Nuclear power is generated by splitting atoms to release energy. The process is called nuclear fission, and it occurs when the nucleus of an atom of radioactive material is bombarded by neutrons and splits into two or more pieces. Each of these pieces of nuclear material can then split other atoms, creating a self-sustaining reaction. The fission process creates heat as a by-product that can be captured to generate steam and drive a steam turbine to produce electricity.
The process of nuclear fission was discovered in the late 1930s, and initial application of the technology was focused on weapons. This research led to creation of the two nuclear bombs which were used on the cities of Hiroshima and Nagasaki, ultimately leading to the end of World War II. Although nuclear weapons research continued during the Cold War, much of the focus on nuclear power was then directed toward the civilian electric power industry. The first nuclear reactor to generate electricity was the EBR-I experimental station near Arco, Idaho, in 1951, initially producing about 100 kW. The Obninsk Nuclear Power Plant in the USSR became the world's first nuclear power plant to generate electricity for a power grid in 1954, producing around 5 MW of power. The world's first commercial nuclear power station, Calder Hall at Windscale, England, started operation 1956, with initial capacity of 50 MW. The first commercial nuclear plant in the United States was the Shippingport Reactor, Pennsylvania, in 1957, with initial capacity of 60 MW.
In parallel, the US Navy worked to apply nuclear power for propulsion of submarines and aircraft carriers. The first nuclear-powered submarine, USS Nautilus (SSN-571), launched in 1954. The nuclear reactor in a vessel performs a similar function to that of an electrical generating plant; however, output capacity is significantly less, generally in the hundreds of MW.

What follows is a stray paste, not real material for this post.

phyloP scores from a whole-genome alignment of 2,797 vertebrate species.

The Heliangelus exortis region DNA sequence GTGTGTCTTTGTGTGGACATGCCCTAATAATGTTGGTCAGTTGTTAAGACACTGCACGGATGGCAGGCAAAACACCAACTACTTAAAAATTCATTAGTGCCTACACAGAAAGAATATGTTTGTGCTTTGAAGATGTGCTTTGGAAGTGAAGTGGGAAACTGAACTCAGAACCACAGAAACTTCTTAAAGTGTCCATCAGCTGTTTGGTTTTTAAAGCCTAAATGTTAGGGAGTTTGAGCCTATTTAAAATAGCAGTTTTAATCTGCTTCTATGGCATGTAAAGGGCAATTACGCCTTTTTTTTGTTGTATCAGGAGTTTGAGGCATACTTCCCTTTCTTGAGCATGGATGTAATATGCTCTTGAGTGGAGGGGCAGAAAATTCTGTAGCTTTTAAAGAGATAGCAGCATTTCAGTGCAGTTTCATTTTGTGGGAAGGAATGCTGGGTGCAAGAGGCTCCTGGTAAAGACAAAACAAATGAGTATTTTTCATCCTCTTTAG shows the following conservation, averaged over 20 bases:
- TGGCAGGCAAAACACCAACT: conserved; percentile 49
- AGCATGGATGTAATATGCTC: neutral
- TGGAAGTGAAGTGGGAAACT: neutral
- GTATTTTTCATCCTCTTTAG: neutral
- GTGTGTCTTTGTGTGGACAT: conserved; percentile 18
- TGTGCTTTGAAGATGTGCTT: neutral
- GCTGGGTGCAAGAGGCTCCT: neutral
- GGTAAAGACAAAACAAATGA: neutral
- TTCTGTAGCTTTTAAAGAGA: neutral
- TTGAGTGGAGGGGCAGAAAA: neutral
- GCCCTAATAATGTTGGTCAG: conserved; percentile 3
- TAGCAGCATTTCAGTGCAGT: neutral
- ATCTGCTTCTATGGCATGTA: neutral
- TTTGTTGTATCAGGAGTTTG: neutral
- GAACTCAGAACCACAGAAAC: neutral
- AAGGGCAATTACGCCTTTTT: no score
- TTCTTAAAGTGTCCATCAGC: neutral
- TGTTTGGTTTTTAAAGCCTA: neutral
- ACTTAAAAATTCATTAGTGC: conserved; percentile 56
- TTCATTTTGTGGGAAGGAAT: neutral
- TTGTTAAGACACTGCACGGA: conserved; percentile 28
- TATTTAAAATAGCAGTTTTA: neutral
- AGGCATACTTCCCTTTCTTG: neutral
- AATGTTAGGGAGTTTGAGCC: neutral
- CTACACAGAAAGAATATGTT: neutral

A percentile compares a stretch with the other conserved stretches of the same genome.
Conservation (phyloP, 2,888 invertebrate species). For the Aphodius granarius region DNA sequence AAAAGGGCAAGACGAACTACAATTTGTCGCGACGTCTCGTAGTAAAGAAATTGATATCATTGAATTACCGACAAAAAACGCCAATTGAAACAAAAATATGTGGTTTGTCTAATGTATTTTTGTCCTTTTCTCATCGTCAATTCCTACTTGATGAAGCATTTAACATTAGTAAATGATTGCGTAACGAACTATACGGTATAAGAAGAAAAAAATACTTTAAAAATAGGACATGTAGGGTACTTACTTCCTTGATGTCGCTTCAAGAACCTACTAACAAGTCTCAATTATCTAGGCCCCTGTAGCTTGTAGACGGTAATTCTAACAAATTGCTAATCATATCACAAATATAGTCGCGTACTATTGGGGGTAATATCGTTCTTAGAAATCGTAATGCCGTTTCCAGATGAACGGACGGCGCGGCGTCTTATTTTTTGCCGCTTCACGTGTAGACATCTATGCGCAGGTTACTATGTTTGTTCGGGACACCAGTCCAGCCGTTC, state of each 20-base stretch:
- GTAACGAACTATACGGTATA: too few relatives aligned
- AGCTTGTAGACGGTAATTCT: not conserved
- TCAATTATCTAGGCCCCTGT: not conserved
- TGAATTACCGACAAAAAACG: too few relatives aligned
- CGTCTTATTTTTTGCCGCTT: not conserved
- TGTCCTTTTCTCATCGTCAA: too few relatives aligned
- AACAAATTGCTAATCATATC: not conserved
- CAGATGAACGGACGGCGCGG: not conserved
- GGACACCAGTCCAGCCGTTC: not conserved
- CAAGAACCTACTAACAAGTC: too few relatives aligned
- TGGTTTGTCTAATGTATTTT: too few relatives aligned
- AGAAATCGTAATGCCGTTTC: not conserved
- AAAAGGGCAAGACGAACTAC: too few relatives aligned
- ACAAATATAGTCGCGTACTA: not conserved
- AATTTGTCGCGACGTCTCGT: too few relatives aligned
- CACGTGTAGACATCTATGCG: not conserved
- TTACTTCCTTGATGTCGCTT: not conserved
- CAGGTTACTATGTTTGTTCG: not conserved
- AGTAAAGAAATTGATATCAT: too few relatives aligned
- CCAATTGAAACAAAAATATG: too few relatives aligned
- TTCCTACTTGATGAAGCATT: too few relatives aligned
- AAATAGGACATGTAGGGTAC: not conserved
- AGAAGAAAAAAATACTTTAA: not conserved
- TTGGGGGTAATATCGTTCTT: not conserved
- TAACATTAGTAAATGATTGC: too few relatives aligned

A modern nuclear power plant consists of a nuclear reactor that controls and contains the nuclear fission process, a containment structure that provides an additional layer of protection, a water system that captures the heat from the fission process and generates steam, a steam turbine generator that uses this steam to generate electricity, a condenser that converts the steam back to water, a water cooling system that removes residual heat from the water, and numerous other utility, safety, controls, and security systems.
Nuclear power is a very efficient process to generate electricity. A kilogram of uranium-235 converted via nuclear processes releases approximately three million times more energy than a kilogram of coal burned conventionally. And transforming nuclear energy into electricity produces no greenhouse gases or carbon dioxide emissions in the process.
Originally, nuclear power was seen as the solution to the world's energy needs, even to the extent of small nuclear reactors that could power automobiles. However, in the late 1970s and 1980s a number of forces converged to bring nuclear development almost to a halt. These were: 1) a significant increase in construction cost and time driven by regulatory changes, primarily to address safety issues, 2) falling fossil fuel costs, 3) long periods of economic stagnation, and 4) the nuclear accident at the Three Mile Island nuclear plant in Pennsylvania in 1979 that brought nuclear safety issues to the forefront of public concern. Eventually, more than 120 reactor orders in the US were cancelled. A new surge in interest in nuclear power developed in the early 2000s, resulting in what was called the "nuclear renaissance". A wave of new nuclear plants was envisioned based on new reactor technology, the anticipation of reduced costs and construction times under new regulatory guidelines and taking advantage of lessons learned from the previous generation of plants, historically high natural gas prices, and new US government loan guarantees. At one time as many as 55 new nuclear reactors were being planned by US utility companies. This renaissance also came to a halt after the Fukushima Daiichi disaster raised new public concerns over nuclear power safety and the natural gas price collapsed as new shale gas supplies, developed using hydraulic fracturing technology, came to the market. Ultimately, only 4 of the plants envisioned made it to the construction stage - two new reactors for Vogtle Electric Generating Plant in Georgia and two new reactors for the V.C. Summer Nuclear Station in South Carolina. A fifth reactor, TVA's Watts Barr 2, became operational in 2016, but this was a restart of the original plant that began construction in 1974 and was mothballed in 1985.